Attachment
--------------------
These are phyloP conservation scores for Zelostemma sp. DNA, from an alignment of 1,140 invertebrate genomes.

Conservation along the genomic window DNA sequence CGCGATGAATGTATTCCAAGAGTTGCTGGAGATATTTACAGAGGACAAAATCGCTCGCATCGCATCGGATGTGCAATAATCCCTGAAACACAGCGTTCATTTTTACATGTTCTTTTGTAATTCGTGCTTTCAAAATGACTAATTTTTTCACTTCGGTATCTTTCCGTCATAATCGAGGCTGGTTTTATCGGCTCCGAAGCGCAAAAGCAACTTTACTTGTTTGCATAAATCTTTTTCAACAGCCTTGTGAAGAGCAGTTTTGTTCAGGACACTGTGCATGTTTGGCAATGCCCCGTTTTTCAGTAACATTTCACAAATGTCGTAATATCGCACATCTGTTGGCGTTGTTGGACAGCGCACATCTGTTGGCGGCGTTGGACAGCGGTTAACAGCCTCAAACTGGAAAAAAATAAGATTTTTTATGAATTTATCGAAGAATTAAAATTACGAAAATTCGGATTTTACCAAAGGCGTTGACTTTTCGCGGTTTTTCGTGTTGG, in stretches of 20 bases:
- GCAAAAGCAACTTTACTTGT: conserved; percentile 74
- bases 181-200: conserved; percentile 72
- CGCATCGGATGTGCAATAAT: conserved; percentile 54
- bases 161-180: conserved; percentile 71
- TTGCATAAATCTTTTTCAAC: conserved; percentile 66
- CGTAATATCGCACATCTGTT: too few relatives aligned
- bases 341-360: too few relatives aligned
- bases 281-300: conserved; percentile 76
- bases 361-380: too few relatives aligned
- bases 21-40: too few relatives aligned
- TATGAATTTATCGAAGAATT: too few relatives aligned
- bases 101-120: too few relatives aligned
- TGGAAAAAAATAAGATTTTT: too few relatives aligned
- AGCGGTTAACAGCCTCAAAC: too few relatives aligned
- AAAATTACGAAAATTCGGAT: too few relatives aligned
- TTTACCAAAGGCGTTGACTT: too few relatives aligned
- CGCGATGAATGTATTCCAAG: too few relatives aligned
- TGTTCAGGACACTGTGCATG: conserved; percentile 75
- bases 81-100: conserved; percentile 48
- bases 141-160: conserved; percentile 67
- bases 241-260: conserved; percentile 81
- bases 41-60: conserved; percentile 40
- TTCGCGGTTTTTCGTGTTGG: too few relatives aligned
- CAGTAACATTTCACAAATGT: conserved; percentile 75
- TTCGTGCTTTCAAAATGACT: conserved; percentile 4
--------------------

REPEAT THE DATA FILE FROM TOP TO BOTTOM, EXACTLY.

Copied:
These are phyloP conservation scores for Zelostemma sp. DNA, from an alignment of 1,140 invertebrate genomes.

Conservation along the genomic window DNA sequence CGCGATGAATGTATTCCAAGAGTTGCTGGAGATATTTACAGAGGACAAAATCGCTCGCATCGCATCGGATGTGCAATAATCCCTGAAACACAGCGTTCATTTTTACATGTTCTTTTGTAATTCGTGCTTTCAAAATGACTAATTTTTTCACTTCGGTATCTTTCCGTCATAATCGAGGCTGGTTTTATCGGCTCCGAAGCGCAAAAGCAACTTTACTTGTTTGCATAAATCTTTTTCAACAGCCTTGTGAAGAGCAGTTTTGTTCAGGACACTGTGCATGTTTGGCAATGCCCCGTTTTTCAGTAACATTTCACAAATGTCGTAATATCGCACATCTGTTGGCGTTGTTGGACAGCGCACATCTGTTGGCGGCGTTGGACAGCGGTTAACAGCCTCAAACTGGAAAAAAATAAGATTTTTTATGAATTTATCGAAGAATTAAAATTACGAAAATTCGGATTTTACCAAAGGCGTTGACTTTTCGCGGTTTTTCGTGTTGG, in stretches of 20 bases:
- GCAAAAGCAACTTTACTTGT: conserved; percentile 74
- bases 181-200: conserved; percentile 72
- CGCATCGGATGTGCAATAAT: conserved; percentile 54
- bases 161-180: conserved; percentile 71
- TTGCATAAATCTTTTTCAAC: conserved; percentile 66
- CGTAATATCGCACATCTGTT: too few relatives aligned
- bases 341-360: too few relatives aligned
- bases 281-300: conserved; percentile 76
- bases 361-380: too few relatives aligned
- bases 21-40: too few relatives aligned
- TATGAATTTATCGAAGAATT: too few relatives aligned
- bases 101-120: too few relatives aligned
- TGGAAAAAAATAAGATTTTT: too few relatives aligned
- AGCGGTTAACAGCCTCAAAC: too few relatives aligned
- AAAATTACGAAAATTCGGAT: too few relatives aligned
- TTTACCAAAGGCGTTGACTT: too few relatives aligned
- CGCGATGAATGTATTCCAAG: too few relatives aligned
- TGTTCAGGACACTGTGCATG: conserved; percentile 75
- bases 81-100: conserved; percentile 48
- bases 141-160: conserved; percentile 67
- bases 241-260: conserved; percentile 81
- bases 41-60: conserved; percentile 40
- TTCGCGGTTTTTCGTGTTGG: too few relatives aligned
- CAGTAACATTTCACAAATGT: conserved; percentile 75
- TTCGTGCTTTCAAAATGACT: conserved; percentile 4